algebra and wreath product convolution


We present a group theoretic construction of the Virasoro algebra in the framework of wreath products. This can be regarded as a counterpart of a geometric construction of Lehn in the theory of Hilbert schemes of points on a surface. Introduction It is by now well known that a direct sum ⊕ n≥0R(Sn) of the Grothendieck rings of symmetric groups Sn can be identified with the Fock space of the Heisenberg algebra of rank one. One can construct vertex operators whose components generate an infinite-dimensional Clifford algebra, the relation known as boson-fermion correspondence [F] (also see [J]). A natural open problem which arises here is to understand the group theoretic meaning of more general vertex operators in a vertex algebra [B, FLM]. A connection between a direct sum RΓ = ⊕ n≥0R(Γn) of the Grothendieck rings of wreath products Γn = Γ ∼ Sn associated to a finite group Γ and vertex operators has been realized recently in [W] and [FJW] (also see [Z, M] for closely related algebraic structures on RΓ). When Γ is trivial one recovers the above symmetric group picture. On the other hand, this wreath product approach turns out to be very much parallel to the development in the theory of Hilbert schemes of points on a surface (cf. [W, N2] and references therein). As one expects that new insight in one theory will shed new light on the other, this refreshes our hope of understanding the group theoretic meaning of general vertex operators. The goal of this paper is to take the next step in this direction to produce the Virasoro algebra within the framework of wreath products. Denote by Γ∗ the set of conjugacy classes of Γ, and by c the identity conjugacy class. Recall [M, Z] that the conjugacy classes of the wreath product Γn are parameterized by the partition-valued functions on Γ∗ of length n (also see Section 2). Given c ∈ Γ∗, we denote by λc the function which maps c to the one-part partition (2), c 0 to the partition (1) and other conjugacy classes to 0. We will define an operator ∆c in terms of the convolution with the characteristic class function on Γn (for all n) associated to the conjugacy class parameterized by λc. We show that this 1 2 Igor Frenkel and Weiqiang Wang operator can be identified with a differential operator which is the zero mode of a certain vertex operator when we identify RΓ as in [M] with a symmetric algebra. A group theoretic construction of Heisenberg algebra has been given in [W] (also see [FJW]) which acts on RΓ irreducibly. The commutator between ∆c and the Heisenberg algebra generators on RΓ provides us the Virasoro algebra generators. Our construction is motivated in part by the work of Lehn [L] in the theory of Hilbert schemes. Among other results, he showed that an operator defined in terms of intersection with the boundary of Hilbert schemes may be used to produce the Virasoro algebra when combined with earlier construction of Heisenberg algebra due to Nakajima and independently Grojnowski [N1, Gr]. It remains an important open problem to establish a precise relationship between Lehn’s construction and ours. We remark that the convolution operator in the symmetric group case (i.e. Γ trivial), when interpreted as an operator on the space of symmetric functions, is intimately related to the Hamiltonian in Calegero-Sutherland integrable system and to the Macdonald operator which is used to define Macdonald polynomials [AMOS, M]. After we discovered our group theoretic approach toward the Virasoro algebra, we notice that our convolution operator in the symmetric group case has been considered by Goulden [Go] when studying the number of ways of writing permutations in a given conjugacy class as products of transpositions. We regard this as a confirmation of our belief that the connections between RΓ and (general) vertex operators are profound. It is likely that often time when we understand something deeper in this direction, we may realize that it is already hidden in the vast literature of combinatorics, particularly on symmetric groups and symmetric functions for totally different needs. Then the virtue of our point of view will be to serve as a unifying principle which patches together many pieces of mathematics which were not suspected to be related at all. The plan of this paper is as follows. In Sect. 1, we recall some basics of Heisenberg and Virasoro algebras from the viewpoint of vertex algebras. In Sect. 2 we set up the background in the theory of wreath products which our main constructions are based on. In Sect. 3 we present our main results. Some materials in the paper are fairly standard to experts, but we have decided to include them in hope that it might be helpful to the reader with different backgrounds. 1 Basics of Heisenberg and Virasoro algebras In the following we will present some basic constructions in vertex algebras which give us the Virasoro algebra from a Heisenberg algebra. Let L be a rank N lattice endowed with an integral non-degenerate symmetric bilinear form. Indeed we will only need the case L = Z with the standard bilinear form. Virasoro algebra and wreath product convolution 3 Denote by h = C ⊗ Z L the vector space generated by L with the bilinear from 〈−,−〉 induced from L. We define the Heisenberg algebra ĥ = C[t, t] ⊗ h ⊕ CC with the following commutation relations: [C, an] = 0, [an, bm] = nδn,−m〈a, b〉C, where an denotes t n ⊗ a, a ∈ h. We denote by SL the symmetric algebra generated by ĥ − = tC[t] ⊗ h. It is well known that SL can be given the structure of an irreducible module over Heisenberg algebra ĥ by letting a−n, n > 0 acts as multiplication and letting an.a 1 −n1a 2 −n2 . . . a k −nk = k ∑ i=1 δn,ni〈a, a i〉a1−n1a 2 −n2 . . . ǎ i −ni . . . ak−nk , where n ≥ 0, ni > 0, a, a i ∈ h for i = 1, . . . , k, and ǎi−ni means the very term is deleted. A natural gradation on SL is defined by letting deg(a1−n1a 2 −n2 . . . a k −nk ) = n1 + . . .+ nk. We say an operator on SL is of degree p if it maps any n-th graded subspace of SL to (n + p)-th graded subspace. The space SL carries a natural structure of a vertex algebra [B, FLM]. It is convenient to use the generating function in a variable z: a(z) = ∑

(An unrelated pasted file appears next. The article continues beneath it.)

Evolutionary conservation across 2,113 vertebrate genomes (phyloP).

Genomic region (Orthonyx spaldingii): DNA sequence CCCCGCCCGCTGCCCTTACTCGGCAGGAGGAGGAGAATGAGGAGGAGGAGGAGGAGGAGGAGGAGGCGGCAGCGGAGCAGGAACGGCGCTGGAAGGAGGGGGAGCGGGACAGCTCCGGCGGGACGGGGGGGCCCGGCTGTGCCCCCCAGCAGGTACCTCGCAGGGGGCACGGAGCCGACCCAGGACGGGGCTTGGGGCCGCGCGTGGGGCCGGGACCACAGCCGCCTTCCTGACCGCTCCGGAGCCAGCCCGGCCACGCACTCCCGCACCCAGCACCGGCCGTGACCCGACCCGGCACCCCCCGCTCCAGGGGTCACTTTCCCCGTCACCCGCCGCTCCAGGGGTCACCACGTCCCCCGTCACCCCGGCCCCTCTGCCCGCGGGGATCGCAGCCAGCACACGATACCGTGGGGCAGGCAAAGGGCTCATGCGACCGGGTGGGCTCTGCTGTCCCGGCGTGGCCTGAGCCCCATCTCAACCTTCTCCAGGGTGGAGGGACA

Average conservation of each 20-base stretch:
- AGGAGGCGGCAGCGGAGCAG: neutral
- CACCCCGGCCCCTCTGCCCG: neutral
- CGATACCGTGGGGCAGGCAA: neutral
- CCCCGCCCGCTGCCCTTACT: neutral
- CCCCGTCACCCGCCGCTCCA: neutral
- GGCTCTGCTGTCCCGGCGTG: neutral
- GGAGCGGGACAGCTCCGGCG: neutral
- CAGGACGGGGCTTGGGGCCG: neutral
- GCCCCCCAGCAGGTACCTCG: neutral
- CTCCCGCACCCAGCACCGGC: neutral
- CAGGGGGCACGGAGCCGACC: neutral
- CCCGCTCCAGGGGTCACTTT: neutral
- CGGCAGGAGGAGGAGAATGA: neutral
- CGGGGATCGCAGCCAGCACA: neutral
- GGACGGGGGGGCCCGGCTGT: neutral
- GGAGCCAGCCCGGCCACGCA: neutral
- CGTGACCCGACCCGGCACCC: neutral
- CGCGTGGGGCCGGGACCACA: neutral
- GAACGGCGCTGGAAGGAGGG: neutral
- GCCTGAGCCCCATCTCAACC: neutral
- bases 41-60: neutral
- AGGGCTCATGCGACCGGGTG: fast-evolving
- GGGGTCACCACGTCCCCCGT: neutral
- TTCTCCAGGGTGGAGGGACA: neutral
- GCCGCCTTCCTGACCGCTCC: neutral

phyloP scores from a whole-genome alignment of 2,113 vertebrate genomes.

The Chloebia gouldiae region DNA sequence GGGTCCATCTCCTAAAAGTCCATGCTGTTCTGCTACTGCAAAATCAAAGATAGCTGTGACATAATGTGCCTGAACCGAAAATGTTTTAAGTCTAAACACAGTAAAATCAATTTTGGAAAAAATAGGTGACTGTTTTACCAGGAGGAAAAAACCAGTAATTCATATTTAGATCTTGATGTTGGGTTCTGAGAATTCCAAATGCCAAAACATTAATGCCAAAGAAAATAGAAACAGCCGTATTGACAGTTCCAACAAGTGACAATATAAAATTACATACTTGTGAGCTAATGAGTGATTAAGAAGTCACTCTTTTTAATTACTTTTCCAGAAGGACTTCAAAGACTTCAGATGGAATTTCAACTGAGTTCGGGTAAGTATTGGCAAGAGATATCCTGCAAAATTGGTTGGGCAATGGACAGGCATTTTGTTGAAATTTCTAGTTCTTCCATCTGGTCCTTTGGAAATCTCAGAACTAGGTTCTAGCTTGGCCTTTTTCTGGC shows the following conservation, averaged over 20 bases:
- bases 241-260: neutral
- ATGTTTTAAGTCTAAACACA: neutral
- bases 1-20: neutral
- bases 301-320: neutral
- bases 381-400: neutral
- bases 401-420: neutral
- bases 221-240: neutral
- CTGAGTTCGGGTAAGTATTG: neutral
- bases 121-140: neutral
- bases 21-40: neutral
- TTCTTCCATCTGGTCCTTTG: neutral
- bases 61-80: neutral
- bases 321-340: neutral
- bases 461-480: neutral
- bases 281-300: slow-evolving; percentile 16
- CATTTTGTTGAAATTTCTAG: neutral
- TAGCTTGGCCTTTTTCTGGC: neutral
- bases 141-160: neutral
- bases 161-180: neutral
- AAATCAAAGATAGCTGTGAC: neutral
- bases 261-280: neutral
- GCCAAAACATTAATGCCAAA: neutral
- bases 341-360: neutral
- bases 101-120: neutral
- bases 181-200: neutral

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@inproceedings{Frenkel2001algebraAW, title={algebra and wreath product convolution}, author={Igor B . Frenkel and W . - M . Wang}, year={2001} }